OTTAWA (Reuters) - New home prices in Canada edged up 0.1 percent in December from November, pushed up by strength in the major regions of Toronto and Vancouver, Statistics Canada said on Thursday.
Market analysts polled by Reuters had expected a 0.2 percent gain. Compared with December 2014, prices grew by 1.6 percent.
The Toronto and Oshawa region, which accounts for 28.8 percent of the overall Canadian market, and Vancouver both posted 0.2 percent advances. Builders in both markets cited new list prices as a major reason for growth.
There was no change in prices in Calgary, capital of Canada’s energy industry, where the housing market has been hard hit by a slump in oil. Prices dropped by 0.9 percent from December 2014.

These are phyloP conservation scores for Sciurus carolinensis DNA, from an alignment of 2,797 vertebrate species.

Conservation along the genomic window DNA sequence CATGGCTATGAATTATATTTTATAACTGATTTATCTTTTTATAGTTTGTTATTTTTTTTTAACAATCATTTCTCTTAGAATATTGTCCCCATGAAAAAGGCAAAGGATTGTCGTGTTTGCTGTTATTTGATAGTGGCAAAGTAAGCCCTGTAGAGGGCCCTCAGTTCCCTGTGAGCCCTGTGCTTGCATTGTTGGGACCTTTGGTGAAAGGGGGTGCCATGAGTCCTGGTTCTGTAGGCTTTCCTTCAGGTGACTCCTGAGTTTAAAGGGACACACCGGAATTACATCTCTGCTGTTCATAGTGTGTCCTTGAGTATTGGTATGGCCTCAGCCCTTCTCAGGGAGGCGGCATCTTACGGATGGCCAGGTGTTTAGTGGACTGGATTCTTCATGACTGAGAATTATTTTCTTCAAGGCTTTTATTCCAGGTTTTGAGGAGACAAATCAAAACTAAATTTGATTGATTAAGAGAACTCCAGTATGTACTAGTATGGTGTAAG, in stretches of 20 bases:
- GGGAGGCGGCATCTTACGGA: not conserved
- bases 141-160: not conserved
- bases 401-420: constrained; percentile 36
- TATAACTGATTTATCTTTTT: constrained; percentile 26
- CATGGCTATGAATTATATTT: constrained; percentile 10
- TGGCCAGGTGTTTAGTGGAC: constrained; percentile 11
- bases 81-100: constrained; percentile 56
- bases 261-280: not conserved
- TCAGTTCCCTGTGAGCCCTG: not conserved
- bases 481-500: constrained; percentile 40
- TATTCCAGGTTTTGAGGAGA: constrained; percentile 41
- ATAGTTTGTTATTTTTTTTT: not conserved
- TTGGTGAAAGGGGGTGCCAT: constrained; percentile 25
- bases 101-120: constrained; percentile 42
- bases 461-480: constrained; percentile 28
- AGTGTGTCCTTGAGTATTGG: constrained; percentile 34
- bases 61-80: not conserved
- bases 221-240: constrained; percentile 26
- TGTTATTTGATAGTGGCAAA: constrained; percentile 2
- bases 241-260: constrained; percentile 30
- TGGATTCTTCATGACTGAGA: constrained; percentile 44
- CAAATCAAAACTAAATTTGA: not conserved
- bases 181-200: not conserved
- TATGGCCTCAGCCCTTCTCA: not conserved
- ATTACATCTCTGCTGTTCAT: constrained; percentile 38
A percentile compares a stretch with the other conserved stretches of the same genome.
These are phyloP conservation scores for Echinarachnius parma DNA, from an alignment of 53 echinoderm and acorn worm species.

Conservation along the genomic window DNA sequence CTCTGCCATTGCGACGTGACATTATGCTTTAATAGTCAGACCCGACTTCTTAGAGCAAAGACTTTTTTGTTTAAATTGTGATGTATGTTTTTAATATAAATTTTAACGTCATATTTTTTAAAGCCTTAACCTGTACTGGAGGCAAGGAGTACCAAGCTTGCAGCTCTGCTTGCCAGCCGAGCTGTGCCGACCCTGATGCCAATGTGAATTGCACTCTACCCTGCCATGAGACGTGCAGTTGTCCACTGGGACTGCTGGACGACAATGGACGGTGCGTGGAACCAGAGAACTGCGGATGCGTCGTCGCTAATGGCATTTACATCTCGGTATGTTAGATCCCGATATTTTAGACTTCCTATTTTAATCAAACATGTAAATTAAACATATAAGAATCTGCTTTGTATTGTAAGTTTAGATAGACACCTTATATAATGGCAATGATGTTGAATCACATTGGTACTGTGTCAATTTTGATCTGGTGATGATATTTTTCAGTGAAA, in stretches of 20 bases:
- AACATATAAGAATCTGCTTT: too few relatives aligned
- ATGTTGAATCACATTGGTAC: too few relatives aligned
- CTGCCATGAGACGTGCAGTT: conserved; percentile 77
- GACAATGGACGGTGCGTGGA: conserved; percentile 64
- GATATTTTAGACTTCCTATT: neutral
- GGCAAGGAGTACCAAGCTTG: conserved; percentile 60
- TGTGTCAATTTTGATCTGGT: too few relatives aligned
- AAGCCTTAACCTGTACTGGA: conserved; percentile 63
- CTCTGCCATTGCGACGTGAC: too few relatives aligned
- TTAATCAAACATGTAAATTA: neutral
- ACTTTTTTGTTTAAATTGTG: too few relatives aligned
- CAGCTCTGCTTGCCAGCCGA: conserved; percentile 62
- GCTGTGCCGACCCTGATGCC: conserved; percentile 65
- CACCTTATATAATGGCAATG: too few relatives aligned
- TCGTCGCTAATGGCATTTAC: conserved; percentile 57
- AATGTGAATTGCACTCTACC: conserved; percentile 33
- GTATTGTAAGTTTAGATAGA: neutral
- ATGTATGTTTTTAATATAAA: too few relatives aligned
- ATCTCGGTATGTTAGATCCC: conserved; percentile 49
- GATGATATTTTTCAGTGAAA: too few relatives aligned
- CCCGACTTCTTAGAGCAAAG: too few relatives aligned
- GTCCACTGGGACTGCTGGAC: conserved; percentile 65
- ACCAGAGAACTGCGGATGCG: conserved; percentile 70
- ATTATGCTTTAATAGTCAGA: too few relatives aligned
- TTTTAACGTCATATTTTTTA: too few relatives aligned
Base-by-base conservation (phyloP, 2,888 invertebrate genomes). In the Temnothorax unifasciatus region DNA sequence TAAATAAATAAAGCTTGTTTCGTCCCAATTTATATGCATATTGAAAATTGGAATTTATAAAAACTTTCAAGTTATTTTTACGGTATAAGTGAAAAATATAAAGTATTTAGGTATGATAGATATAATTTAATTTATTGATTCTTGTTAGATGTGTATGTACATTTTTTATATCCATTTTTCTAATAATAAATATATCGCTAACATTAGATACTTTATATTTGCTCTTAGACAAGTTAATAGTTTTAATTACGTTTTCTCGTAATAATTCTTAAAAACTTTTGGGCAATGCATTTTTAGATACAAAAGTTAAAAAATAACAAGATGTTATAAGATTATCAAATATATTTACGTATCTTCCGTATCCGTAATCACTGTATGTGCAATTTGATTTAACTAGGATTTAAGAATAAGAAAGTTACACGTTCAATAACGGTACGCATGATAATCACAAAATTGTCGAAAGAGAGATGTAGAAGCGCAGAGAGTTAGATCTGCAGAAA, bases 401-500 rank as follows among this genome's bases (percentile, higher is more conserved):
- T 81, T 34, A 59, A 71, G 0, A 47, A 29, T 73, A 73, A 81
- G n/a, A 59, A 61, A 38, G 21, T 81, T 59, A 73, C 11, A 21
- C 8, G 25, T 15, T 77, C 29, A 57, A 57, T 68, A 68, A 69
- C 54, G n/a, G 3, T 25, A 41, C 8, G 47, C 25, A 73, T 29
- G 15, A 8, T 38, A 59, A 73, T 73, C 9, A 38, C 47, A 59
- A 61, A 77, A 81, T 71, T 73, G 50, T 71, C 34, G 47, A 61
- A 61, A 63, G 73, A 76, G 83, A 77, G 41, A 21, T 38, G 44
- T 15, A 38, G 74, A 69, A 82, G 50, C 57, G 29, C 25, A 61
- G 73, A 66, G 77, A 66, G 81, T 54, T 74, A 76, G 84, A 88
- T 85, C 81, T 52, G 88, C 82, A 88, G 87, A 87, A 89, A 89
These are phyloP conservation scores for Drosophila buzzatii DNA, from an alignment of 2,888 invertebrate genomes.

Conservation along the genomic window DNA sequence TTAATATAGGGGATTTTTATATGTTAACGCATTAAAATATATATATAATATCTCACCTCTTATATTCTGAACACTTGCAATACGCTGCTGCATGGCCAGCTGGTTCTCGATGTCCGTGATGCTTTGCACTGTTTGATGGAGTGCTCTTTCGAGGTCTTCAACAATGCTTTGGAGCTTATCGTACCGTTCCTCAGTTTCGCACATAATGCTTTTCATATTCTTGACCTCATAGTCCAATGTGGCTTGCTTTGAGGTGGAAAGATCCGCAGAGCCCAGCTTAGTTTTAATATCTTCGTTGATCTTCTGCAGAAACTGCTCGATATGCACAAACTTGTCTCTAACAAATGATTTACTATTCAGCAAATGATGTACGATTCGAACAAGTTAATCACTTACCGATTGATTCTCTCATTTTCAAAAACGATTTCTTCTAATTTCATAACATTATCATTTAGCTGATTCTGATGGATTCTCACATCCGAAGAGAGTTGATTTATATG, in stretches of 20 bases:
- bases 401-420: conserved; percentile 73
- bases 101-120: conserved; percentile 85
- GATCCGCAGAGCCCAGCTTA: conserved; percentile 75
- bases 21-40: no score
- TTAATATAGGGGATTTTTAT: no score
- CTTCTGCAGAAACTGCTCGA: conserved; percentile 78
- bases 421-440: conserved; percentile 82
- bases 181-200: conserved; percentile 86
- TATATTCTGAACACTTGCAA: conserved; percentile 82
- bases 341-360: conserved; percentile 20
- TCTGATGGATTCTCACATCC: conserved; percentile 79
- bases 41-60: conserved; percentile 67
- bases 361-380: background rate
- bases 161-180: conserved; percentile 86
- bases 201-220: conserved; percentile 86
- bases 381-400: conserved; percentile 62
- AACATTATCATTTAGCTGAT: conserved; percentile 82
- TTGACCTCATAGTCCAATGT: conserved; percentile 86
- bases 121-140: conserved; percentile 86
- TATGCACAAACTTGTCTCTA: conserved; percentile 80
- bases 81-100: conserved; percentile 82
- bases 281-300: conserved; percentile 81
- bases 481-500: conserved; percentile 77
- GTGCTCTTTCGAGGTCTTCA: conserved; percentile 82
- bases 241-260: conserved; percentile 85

Prices increased in seven of the 21 metropolitan areas, were unchanged in 11 and fell in three.
The new housing price index excludes apartments and condominiums, which the government says are a particular cause for concern and which account for one-third of new housing.
Reporting by David Ljunggren; Editing by Bernadette Baum